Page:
Take the 2-minute tour ×
Stack Overflow is a question and answer site for professional and enthusiast programmers. It's 100% free, no registration required.

Possible Duplicate:
Writing to pointer out of bounds after malloc() not causing error

I am trying a very basic program to allocate memory for an array of only 2 ints. I am allocating memory for only 2 ints, that is, array[0], and array[1]: why is it possible to use array[2] and its working well?

#include <stdio.h>

int main(int argc, char *argv[])
{
    int *array;
    int i;
    array = NULL;
    array = malloc(sizeof(int)*2);

    array[0] = 2;
    array[1] = 3;
    array[2] = 4;

    for( i = 0; i<3 ; i++)
    printf("%d\n", array[i]);

    return 0;
}

Output:

 2
 3
 4
share|improve this question

marked as duplicate by Jens Gustedt, netcoder, Steve Fallows, Gilles, Blastfurnace Aug 16 '12 at 18:55

This question has been asked before and already has an answer. If those answers do not fully address your question, please ask a new question.

6 Answers 6

This may appear to work, because C doesn't prevent you from accessing memory that doesn't belong to you. Even if it appears to be working, the code is still incorrect, and may not work tomorrow. You're invoking undefined behavior by writing/reading memory that doesn't belong to you.

share|improve this answer

Read answers here for a better understanding

It's in essence memory corruption as explained here

Try using a very large number instead of 4 and it will produce the error because When you call malloc() a small chunk of memory is carved out of a larger page for you. So writing beyond the bounds of your chunk doesn't necessarily mean you are going to crash. At array[4] you are not writing outside the bounds of the page allocated for that initial chunk so you are technically writing to a valid mapped address. Source

share|improve this answer

pb2q is absolutely correct. One way to possibly verify that you are accessing un-allocated memory would be to do the following:

array = calloc(sizeof(int) * 2); 
for (i = 0; i < 3; i++)
    printf("%d\n", array[i]);

You will probably receive the following output:

0
0
*random value*
share|improve this answer
    
Is there any function for which I could put my 'signal value' to fill the memory chunk? –  parallelgeek Aug 16 '12 at 18:29

Because C doesn't try to hold your hand. You can read/write to unallocated memory, but you could very well be modify/pulling data from other objects, or just pulling garbage data.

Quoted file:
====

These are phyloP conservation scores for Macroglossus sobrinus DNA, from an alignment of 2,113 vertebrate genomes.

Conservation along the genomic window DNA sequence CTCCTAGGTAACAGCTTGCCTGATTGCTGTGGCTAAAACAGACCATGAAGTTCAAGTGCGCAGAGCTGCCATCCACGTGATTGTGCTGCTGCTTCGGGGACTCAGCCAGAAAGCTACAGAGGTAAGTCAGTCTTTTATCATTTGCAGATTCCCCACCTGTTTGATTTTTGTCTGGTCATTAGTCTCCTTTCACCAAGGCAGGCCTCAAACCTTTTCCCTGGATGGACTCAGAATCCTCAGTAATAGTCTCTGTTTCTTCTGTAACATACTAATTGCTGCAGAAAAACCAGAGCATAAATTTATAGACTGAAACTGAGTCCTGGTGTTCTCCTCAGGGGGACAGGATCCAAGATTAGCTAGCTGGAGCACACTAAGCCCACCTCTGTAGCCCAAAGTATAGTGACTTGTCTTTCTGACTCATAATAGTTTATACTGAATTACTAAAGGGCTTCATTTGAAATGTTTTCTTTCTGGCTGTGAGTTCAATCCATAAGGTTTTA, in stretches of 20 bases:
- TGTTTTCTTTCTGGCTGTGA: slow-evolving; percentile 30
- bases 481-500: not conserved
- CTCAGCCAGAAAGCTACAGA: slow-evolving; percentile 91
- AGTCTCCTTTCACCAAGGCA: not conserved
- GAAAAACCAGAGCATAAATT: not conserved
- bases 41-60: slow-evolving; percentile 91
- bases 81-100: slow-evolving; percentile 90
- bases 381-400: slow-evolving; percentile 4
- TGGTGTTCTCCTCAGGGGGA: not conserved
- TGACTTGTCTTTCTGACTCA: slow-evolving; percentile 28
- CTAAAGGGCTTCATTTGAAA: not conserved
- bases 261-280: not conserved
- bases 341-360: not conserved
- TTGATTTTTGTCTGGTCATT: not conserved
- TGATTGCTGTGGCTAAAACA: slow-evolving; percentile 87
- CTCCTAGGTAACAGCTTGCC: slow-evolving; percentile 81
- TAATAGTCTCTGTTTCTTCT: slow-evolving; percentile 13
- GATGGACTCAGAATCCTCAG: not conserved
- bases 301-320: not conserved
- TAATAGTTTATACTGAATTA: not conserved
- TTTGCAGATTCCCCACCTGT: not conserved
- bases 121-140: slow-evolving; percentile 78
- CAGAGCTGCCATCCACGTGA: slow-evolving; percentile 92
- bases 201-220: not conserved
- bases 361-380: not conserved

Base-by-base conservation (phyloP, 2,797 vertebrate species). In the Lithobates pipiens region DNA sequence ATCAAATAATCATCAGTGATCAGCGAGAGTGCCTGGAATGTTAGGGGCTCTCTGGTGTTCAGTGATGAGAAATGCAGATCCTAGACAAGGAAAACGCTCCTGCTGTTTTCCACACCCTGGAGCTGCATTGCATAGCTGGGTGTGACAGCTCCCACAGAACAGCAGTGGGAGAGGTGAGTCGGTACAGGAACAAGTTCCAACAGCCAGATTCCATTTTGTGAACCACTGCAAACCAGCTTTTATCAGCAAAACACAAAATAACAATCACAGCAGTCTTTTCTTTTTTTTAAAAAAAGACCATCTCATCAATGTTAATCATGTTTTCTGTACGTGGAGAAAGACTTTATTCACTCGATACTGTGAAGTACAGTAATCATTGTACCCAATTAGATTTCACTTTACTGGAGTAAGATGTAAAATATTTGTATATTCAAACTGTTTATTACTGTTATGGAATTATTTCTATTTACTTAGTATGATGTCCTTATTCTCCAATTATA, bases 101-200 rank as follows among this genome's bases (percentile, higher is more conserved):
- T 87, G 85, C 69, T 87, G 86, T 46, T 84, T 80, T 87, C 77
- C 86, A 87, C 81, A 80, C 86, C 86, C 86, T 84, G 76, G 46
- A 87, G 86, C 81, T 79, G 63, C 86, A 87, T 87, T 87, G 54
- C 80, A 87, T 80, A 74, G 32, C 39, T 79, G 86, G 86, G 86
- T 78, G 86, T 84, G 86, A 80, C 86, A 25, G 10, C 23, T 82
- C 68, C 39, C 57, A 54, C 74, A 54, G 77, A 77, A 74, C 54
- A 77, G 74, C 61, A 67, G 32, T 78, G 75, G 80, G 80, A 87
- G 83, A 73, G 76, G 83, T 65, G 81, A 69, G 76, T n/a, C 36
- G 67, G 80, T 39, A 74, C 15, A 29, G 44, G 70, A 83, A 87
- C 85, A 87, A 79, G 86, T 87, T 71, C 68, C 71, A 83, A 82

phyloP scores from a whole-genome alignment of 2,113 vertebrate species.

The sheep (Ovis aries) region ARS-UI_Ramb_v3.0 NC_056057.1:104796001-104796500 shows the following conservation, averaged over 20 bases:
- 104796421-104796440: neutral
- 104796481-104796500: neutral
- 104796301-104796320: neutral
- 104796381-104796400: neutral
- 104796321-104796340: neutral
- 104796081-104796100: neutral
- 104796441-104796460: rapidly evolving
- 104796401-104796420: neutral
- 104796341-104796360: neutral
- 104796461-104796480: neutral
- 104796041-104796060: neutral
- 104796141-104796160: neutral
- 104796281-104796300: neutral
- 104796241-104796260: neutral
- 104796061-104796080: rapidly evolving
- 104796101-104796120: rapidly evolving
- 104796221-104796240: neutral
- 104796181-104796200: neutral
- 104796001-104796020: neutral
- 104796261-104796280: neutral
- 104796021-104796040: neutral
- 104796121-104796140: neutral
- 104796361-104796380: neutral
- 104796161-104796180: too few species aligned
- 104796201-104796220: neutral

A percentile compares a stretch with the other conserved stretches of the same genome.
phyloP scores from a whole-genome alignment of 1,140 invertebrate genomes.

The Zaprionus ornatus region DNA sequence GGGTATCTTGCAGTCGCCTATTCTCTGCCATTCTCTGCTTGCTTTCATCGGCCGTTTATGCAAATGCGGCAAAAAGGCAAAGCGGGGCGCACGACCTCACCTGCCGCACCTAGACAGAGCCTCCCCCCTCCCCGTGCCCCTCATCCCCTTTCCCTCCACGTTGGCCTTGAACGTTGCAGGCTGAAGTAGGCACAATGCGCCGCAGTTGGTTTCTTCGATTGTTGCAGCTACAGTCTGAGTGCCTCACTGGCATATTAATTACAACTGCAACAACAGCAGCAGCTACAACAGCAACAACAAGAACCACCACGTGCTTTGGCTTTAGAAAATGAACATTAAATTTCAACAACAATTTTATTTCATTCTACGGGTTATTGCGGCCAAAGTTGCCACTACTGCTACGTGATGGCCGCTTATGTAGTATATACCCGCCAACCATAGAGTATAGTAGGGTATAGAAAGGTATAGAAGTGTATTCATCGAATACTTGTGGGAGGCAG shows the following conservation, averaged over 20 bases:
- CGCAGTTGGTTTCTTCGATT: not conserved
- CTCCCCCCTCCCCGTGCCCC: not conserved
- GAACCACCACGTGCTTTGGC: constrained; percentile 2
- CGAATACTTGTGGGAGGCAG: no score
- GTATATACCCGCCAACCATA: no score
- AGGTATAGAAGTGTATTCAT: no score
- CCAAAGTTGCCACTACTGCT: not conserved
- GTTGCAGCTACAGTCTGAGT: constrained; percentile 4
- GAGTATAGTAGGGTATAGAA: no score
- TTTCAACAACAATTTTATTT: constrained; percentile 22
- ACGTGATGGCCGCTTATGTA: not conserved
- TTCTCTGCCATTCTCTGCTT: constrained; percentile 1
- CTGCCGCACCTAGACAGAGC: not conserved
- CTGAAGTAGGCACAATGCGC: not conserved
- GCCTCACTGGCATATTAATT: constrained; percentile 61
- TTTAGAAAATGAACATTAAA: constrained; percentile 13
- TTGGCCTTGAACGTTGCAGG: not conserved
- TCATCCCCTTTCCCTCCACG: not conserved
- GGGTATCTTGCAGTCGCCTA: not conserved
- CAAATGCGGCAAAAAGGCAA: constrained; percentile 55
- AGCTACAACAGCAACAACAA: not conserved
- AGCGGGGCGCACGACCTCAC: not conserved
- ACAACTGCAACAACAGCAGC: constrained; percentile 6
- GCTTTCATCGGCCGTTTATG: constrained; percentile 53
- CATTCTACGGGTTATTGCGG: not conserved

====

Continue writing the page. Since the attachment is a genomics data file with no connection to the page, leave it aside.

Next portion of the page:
When you create an array, you get a pointer to an address in memory, and can use that however you'd like. By allocating memory, you prevent other objects from being created within that chunk of memory, as if you'd reserved it for your array. However, there is no restriction on going past that amount, and you can read and write to wherever you'd like. The upside to this is that you have quite a bit of power and can manipulate addresses directly. The downside is that you can very easily cause your program to fall apart my manipulating information at memory locations belonging to other objects.

The thing to take away from this is that C gives you great amounts of power, and leaves the usage of that power wholly up to you.

share|improve this answer

I believe it works because your implementation of malloc puts some information before and after the block of memory and maybe allocates in blocks (i.e. rounds the allocation request to the nearest 64 bytes, for example). malloced memory has to be able to be freed, and this requires some information about its size and so on, this information is put just before and/or after the allocated memory.

If the data is allocated in chunks, then there will be some limit you can reach where you've entirely filled one "block" and the read of array[n] will be off the end of the "block". We can test this as follows:

int main() {
    int i;
    char * a;
    for (i = 1; i < 10000; i++) {
        a = malloc(i);
        a[i] = 'x';
        printf("%d %c\n", i, a[i]);
        free(a);
    }
    return 0;
}

It mallocs increasingly larger blocks of memory and checks for out-of-bounds segfaults. The truncated output I get is:

1 x
[...]
58 x
59 x
60 x
61 x
62 x
*** glibc detected *** ./a.out: free(): invalid next size (normal): 0x0a041008 ***
[...]

I.e. trying to do a = malloc(63); a[63] = 'x'; fails, because it corrupts the metadata I was talking about before.

share|improve this answer

here's the tip: you have to avoid the use of the printf on functions... use it only inside the main() (:

when you use malloc and realloc, C will allocate memory with the size of a int. It will not allocate another "place" to put a number. The only thing that happens is if the data that you put has the same byte size of a int. That's something that usually happens, because C won't tell you if the array size is full. Be careful with that.

share|improve this answer
1  
Riiiight. Wait, what? –  netcoder Aug 16 '12 at 18:16

Not the answer you're looking for? Browse other questions tagged or ask your own question.